Hopetoun Falls – Victoria, Australia
A location I’ve been to time and time again since I was a child – Hopetoun Falls is a short detour from the famous Great Ocean Road in Victoria, and easily (in my opinion!) the most spectacular of the falls in the region.
I had photographed this location earlier in the year, around autumn (see below). On arriving and seeing the waterfall, I knew I had come at the wrong time of the year. There was only a slight trickle of water flowing over the falls and down into the creek below. Regardless, I scouted a spot and took some frames. With this in mind, I made a note to return in winter after some rainfall.
Fast forward a few months. One day after a night of heavy rainfall in the area, I returned to Hopetoun Falls. This time, I had the exact opposite problem than the last visit – there was TOO much water! The previous angle I had scouted was no longer there, as the position was fully submerged under a fast and heavy stream of water. I decided that I wasn’t returning home empty handed again as I had driven hours to get here, so I rolled up my jeans, placed all the items in my pockets in my bag, and jumped into the creek.
The water was tremendously cold – I had a limited time to compose, and fire off a bunch of shots. Also in the water were small leeches which didn’t help! Constant water splashing onto my upper body and the camera itself, meant droplets which also ruined quite a few frames. Regardless, I came out with an exposure that didn’t clip any black points, and a great amount of detail was able to be salvaged from the single RAW file. Definitely worth it for a few leeches!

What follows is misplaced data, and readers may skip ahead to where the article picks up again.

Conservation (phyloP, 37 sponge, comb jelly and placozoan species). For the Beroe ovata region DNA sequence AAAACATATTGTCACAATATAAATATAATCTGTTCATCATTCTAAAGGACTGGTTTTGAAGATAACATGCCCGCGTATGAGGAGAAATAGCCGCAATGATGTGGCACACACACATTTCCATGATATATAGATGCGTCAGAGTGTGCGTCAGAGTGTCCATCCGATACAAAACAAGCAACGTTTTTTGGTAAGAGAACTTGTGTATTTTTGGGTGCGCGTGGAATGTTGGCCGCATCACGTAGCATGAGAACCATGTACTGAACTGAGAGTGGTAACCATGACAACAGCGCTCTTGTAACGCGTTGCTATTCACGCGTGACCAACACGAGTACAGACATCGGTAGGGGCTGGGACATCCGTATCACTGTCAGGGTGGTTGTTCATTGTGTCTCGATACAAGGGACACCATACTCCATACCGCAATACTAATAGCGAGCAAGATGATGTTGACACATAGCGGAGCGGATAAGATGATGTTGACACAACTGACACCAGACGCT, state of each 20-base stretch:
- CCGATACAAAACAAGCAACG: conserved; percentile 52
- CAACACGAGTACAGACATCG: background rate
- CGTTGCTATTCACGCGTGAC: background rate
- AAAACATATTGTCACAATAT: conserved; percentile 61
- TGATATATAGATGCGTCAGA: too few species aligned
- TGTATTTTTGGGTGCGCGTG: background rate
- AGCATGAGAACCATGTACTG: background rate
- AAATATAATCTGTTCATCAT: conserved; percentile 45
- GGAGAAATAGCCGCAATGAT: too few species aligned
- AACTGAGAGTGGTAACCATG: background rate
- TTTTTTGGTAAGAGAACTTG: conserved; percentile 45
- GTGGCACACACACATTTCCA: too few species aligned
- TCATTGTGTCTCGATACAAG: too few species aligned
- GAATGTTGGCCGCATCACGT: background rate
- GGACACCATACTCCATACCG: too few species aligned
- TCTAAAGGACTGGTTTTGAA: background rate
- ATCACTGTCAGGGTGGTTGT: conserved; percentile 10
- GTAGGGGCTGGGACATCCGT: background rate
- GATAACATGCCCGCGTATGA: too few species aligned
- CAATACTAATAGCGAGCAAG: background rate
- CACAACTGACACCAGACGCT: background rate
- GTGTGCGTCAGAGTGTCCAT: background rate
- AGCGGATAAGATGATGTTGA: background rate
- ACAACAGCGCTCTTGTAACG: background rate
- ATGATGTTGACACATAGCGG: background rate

Nikon D750 | Nikon 16-35mm @ 16mm | f/9 | 1/2 sec | ISO 50
Location: Hopetoun Falls, Otway National Park, Victoria, Australia
– Exposure correction in Adobe Lightroom, particularly the shadows
– General levels and contrast adjustments in Adobe Lightroom before importing into Photoshop
– Colour balance correction (shifted to a warmer tone)
– Dodge/burn, in particular the water at the bottom and moss on right rock
– Blended a seperate exposure for the golden light at the top of the falls
– Selective blending of seperate exposure for the water below, using a bluer white balance to contrast the warm light and foliage